Dorkly explains the bizarre translations likely “began with a machine translation of the Chinese script to [Revenge of the Sith], which attempted to literally translate from Mandarin to English, despite the multitude of barriers between the two languages.” The end result was great quips, such as “Smelly boy” from General Grievous to Kenobi and “Your dead period arrived, teacher” from a rebellious Anakin Skywalker during his fateful lightsaber duel with his master on Mustafar.
You can view either edited highlights of this semi-accidental masterpiece or the whole thing by following the links in the Hollywood Reporter piece. Back at Language Log, one of the commenters, Jonathan Smith, rightly says that, “This latest editor’s genius was to get voice actors to read it with straight faces.”
However I cannot endorse Mark Liberman’s view when he writes, “I’m skeptical of the machine-translation idea, because I seriously doubt that there has ever been an MT system that rendered “the Jedi Council” as “the Presbyterian Church”.
Doesn’t he know what happens when you say things like that about Star Wars?
“I find your lack of faith disturbing.”
The European Union proposes law to stop browser cookie pop-ups
Back in 2012, the European Union passed a law requiring websites to give visitors a warning regarding browser cookies. These pop-ups or banner warnings are now common place across the web and were initially intended to protect user privacy but for the most part, they are just seen as an annoying box getting in the way of whatever content you are trying to access. It seems the European Union now also agrees with that and has proposed new regulations to do away with cookie pop-up warnings.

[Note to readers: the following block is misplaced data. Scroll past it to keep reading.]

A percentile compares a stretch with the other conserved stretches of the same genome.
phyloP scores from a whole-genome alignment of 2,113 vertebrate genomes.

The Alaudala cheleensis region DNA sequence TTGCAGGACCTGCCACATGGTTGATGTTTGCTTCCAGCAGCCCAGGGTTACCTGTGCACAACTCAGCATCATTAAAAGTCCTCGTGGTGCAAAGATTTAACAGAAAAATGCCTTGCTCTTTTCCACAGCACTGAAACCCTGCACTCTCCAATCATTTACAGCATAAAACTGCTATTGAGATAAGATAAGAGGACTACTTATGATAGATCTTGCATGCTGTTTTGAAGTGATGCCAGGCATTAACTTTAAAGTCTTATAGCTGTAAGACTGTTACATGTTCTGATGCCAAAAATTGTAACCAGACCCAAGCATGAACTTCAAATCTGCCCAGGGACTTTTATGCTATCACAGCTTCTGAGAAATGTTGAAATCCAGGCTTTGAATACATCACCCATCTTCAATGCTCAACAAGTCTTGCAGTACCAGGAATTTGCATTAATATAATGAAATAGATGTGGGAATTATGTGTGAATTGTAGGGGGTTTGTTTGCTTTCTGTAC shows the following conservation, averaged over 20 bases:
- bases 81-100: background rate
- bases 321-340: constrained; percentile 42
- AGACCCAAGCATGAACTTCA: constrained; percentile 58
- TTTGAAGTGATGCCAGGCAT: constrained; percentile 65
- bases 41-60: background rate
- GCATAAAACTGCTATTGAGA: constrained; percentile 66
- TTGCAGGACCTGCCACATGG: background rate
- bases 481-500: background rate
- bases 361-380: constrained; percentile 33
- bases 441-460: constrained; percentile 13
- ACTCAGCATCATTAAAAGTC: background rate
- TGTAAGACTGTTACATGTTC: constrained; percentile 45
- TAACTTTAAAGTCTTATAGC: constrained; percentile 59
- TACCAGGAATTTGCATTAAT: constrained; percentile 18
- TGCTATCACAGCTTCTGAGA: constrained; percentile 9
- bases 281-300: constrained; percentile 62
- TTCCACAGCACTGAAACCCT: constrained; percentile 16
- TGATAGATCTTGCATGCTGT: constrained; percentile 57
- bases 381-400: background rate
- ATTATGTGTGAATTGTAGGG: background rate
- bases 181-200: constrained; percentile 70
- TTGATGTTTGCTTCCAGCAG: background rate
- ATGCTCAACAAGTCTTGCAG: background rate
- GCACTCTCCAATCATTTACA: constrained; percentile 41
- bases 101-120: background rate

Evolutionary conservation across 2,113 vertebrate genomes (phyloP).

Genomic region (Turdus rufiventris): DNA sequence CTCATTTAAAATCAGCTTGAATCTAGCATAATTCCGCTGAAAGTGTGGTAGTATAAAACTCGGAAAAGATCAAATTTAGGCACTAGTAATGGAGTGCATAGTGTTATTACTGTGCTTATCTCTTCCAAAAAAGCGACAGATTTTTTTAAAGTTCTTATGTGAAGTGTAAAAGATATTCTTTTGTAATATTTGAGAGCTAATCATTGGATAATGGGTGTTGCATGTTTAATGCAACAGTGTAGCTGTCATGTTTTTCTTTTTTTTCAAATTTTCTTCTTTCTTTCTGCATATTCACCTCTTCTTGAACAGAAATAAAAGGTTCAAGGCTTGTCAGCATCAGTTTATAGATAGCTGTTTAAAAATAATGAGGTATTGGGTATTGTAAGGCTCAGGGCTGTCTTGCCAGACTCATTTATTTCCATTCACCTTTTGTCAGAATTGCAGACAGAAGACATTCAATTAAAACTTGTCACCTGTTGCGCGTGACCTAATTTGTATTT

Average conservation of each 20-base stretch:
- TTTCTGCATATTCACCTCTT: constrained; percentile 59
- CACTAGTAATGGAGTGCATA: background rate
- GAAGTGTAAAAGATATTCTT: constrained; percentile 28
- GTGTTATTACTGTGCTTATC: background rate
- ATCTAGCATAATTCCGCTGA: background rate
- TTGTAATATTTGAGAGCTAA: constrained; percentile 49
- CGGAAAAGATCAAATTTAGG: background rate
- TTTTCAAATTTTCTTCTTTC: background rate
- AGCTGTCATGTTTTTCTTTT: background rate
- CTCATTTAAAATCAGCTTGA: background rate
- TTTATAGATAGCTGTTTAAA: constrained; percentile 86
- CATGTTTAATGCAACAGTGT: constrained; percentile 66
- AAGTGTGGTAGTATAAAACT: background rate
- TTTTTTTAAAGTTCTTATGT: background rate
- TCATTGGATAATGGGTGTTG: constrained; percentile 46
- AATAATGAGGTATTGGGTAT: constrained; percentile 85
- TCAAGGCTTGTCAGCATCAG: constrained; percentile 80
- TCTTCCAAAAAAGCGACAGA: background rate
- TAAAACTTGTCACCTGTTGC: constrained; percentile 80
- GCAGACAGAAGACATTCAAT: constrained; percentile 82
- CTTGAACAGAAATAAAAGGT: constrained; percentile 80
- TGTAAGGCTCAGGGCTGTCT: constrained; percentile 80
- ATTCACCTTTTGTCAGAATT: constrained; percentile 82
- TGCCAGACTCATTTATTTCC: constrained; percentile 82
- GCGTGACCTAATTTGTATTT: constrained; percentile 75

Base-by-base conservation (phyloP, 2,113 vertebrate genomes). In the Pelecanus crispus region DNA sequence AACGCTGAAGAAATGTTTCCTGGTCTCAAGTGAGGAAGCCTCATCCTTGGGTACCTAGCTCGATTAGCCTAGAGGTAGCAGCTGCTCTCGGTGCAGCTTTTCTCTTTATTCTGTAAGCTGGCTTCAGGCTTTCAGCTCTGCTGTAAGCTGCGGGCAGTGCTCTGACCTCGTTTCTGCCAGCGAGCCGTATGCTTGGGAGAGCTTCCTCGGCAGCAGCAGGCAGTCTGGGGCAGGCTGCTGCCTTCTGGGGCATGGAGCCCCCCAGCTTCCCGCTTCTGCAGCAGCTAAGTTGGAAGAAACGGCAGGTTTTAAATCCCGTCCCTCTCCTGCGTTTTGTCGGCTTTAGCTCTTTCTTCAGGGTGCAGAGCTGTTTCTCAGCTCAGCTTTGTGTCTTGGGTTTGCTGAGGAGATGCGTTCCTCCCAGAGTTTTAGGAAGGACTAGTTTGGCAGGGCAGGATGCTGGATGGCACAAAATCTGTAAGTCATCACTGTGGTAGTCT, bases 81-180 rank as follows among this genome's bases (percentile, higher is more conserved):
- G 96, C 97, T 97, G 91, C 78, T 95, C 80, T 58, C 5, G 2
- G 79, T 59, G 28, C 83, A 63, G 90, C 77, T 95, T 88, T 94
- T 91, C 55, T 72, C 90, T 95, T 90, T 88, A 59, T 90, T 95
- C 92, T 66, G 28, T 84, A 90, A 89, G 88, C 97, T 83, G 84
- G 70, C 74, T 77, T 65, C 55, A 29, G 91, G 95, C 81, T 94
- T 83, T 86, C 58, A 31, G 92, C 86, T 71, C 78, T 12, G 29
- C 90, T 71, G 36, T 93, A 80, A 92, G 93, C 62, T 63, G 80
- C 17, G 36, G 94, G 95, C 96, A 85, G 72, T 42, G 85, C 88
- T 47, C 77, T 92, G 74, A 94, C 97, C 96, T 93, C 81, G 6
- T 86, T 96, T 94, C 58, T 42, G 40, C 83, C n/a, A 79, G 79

We initially saw a drafted version of the proposed law back in December but this week, the European Commission officially unveiled its proposal. The plan is to essentially remove website banners that provide disclaimers on browser cookies. A user’s browser preference in regards to cookies will automatically apply to sites they visit instead.
See, Brexit is doing them good already.
The Times reports,
The home secretary’s party conference speech proposing that companies compile lists of foreign workers has been declared a “hate incident” by police under crime recording policies that she has supported.
Amber Rudd’s remarks about tougher rules for immigrant workers and foreign students attracted fierce criticism at the Conservative party conference in Birmingham last October.
She said that the government would be “examining whether we should tighten the test companies have to take before recruiting from abroad” and ensuring that foreign workers were “not taking jobs British people could do”.
Joshua Silver, a physics professor at the University of Oxford, was so concerned that he reported the speech to police.
“I felt politicians have been using hate speech to turn Britons against foreigners, and I thought that is probably not lawful,” Professor Silver said.
Once he reported the speech, police were required to investigate.